Dom Rep power company eyes 7MW solar farm
DOMINICAN Republic power holding company, InterEnergy, is looking to build a seven megawatt (MW) photovoltaic (PV) solar power facility in the easternmost part of the Caribbean country.
The US$17-million ($1.8-billion) project, which involves the use of 35,800 solar panels to cover 20 hectares (49.4 acres) of land, is expected to take 10 to 14 months to complete (including four to six months of planning) once financing is secured.
InterEnergy's subsidiary, Consorcio Energético Punta Cana-Macao (CEPM), has already applied to the World Bank's private finance arm, the International Finance Corporation (IFC), for funding.
The IFC said that it is considering a corporate loan to CEPM of up to US$8.5 million and a concessional loan for the other half of the project cost from IFC-managed Canada Climate Change Programme (CCCP).
European contractor, Sofos-IBC — a joint venture between IBC of Germany and Sofos of Spain -- is to undertake the project, while the PV modules will be supplied by IBC or Yingli of China.
The project, which will be the first utility-scale PV solar project in the Dominican Republic, is to be situated on privately owned land that can accommodate expansion over a further 10.82 hectares.
InterEnergy also operates Compañía de Electricidad de San Pedro de Macorís (CESPM), an independent power producer with a dual-fired 300 MW electricity generation plant, and its affiliate, Empresa Generadora de Electricidad Haina (EGE Haina), the country's largest generation company with about 850 MW in total installed capacity.
As a result, the solar farm will increase CEPM's existing thermal generation facilities and displace their dispatch for fuel cost savings. It also provides CEPM with a hedge against the fluctuation in fossil fuel prices, the largest power generation cost component, through the clean, zero-emission technology - PV solar, which is ideal for the utility serving tourism development.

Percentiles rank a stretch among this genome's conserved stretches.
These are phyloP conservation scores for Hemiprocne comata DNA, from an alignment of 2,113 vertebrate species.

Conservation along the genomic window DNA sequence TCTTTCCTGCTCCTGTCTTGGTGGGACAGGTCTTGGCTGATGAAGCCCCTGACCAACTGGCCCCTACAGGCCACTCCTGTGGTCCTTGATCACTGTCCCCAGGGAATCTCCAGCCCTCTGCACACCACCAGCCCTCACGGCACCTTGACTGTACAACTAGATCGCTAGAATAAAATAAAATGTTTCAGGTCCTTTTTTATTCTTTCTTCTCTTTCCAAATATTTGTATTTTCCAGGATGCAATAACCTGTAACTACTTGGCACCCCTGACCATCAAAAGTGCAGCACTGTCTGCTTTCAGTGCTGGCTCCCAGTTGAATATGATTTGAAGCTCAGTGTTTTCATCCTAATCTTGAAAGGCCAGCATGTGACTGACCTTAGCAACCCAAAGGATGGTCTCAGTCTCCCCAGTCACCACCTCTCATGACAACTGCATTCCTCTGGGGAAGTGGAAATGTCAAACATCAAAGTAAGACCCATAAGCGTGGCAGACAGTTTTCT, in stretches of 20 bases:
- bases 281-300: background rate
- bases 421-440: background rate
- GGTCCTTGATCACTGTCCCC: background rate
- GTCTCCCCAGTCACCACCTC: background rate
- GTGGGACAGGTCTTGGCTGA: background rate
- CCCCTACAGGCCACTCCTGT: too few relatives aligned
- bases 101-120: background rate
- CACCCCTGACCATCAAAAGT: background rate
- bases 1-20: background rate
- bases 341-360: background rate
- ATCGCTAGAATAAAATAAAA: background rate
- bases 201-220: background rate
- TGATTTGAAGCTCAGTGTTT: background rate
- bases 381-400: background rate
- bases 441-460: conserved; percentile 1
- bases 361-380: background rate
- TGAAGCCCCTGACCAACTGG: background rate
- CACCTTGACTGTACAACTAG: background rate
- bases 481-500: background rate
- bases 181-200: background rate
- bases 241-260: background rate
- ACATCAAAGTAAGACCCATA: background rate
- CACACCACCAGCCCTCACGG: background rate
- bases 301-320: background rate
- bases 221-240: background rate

Although small, the project is being viewed as a pilot project that can potentially pave the way for larger PV solar projects interconnected to the national grid.
"As the country's first utility-scale PV solar project, it is expected to have substantial demonstration effects to facilitate other renewable investments in the country," said IFC documents.
In Jamaica, WRB Enterprises Inc has been approved to construct and supply 20MW of capacity from solar PV from facilities in Content Village, Clarendon.
The Office of Utilities Regulation (OUR) recently announced that it has moved up the date for the signing of the power purchase agreements (PPAs) for three entities selected to provide 78 MW of renewable energy capacity.
"They are now expected to sign the PPAs with Jamaica Public Service in February 2014 instead of the June 2014 original date," said the OUR in a press statement issued last week.
"Given the country's imperative under the National Energy Policy, the regulatory body is keen to have the agreements signed as a step towards the official start and eventual completion of the projects," said OUR's director general, Albert Gordon.